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By Herb Werner
|Figure 1. In addition to reciprocating, the piston also simultaneously and continuously rotates in one direction.|
Releases of wastewater effluent with high nitrogen concentrations into bays and watersheds are of great environmental concern, as they can have a devastating effect on water ecosystems. As is well known, nitrogen is an end-product of the bacterial degradation of ammonia, which is present in high levels in untreated wastewater.
In its various forms, nitrogen can deplete dissolved oxygen in receiving waters, stimulate aquatic plant growth and exhibit toxicity toward marine life, as well as present a public health hazard. Wastewater effluents containing nitrogen can cause eutrophication, the excessive growth of plant and algae blooms in lakes, streams and rivers. This can deprive oxygen and sunlight from marine life. Nitrate is a primary contaminant in drinking water and a cause of the human health condition called Methemoglobinemia, in which the oxygen-carrying property of hemoglobin is altered.
No one doubts that nitrogen levels created during the wastewater treatment process must be significantly reduced before being discharged into the environment. The challenge, however, is to apply a method that not only reduces the nitrogen present in the effluent, but if possible, does so at an economical cost.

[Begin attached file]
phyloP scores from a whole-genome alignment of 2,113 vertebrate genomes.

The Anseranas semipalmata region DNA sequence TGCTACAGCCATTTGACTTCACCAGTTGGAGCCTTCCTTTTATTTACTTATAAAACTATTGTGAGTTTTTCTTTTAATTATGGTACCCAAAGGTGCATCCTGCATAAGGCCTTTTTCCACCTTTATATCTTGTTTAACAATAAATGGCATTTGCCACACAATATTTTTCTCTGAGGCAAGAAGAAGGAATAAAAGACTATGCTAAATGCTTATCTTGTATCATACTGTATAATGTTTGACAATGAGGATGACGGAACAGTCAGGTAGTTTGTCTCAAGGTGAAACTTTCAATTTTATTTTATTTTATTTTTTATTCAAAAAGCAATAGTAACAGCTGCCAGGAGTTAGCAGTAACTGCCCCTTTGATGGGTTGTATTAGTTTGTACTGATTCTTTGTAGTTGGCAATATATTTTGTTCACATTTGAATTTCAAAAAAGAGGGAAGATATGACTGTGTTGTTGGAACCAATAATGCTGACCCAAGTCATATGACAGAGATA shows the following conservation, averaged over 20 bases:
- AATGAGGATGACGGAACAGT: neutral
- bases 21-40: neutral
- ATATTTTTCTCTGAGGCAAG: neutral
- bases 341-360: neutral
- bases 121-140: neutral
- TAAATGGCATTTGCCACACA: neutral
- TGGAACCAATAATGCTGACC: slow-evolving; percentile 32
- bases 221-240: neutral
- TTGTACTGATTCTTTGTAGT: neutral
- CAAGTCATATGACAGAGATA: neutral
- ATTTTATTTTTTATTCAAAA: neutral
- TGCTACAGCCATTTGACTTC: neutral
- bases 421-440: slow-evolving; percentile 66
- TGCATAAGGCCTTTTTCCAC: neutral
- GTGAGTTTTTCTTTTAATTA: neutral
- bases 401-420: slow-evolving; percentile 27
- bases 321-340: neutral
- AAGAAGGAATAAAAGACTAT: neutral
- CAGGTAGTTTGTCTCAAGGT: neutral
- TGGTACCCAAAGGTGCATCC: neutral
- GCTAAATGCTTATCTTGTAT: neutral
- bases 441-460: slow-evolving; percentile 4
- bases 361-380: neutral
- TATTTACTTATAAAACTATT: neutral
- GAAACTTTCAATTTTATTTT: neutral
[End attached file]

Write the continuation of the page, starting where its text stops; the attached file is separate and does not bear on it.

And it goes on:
Through a process known as "denitrification," water treatment facilities convert the excess nitrate into nitrogen gas, which is then vented into the atmosphere. Any of several processes are commonly used to accomplish this, most of which use pre-treatment basins, aeration tanks and blowers. However, for nearly 200 wastewater treatment plants in the U.S., the answer is a process that involves the addition of methanol into the effluent, accelerating the activity of anaerobic bacteria that break down harmful nitrate.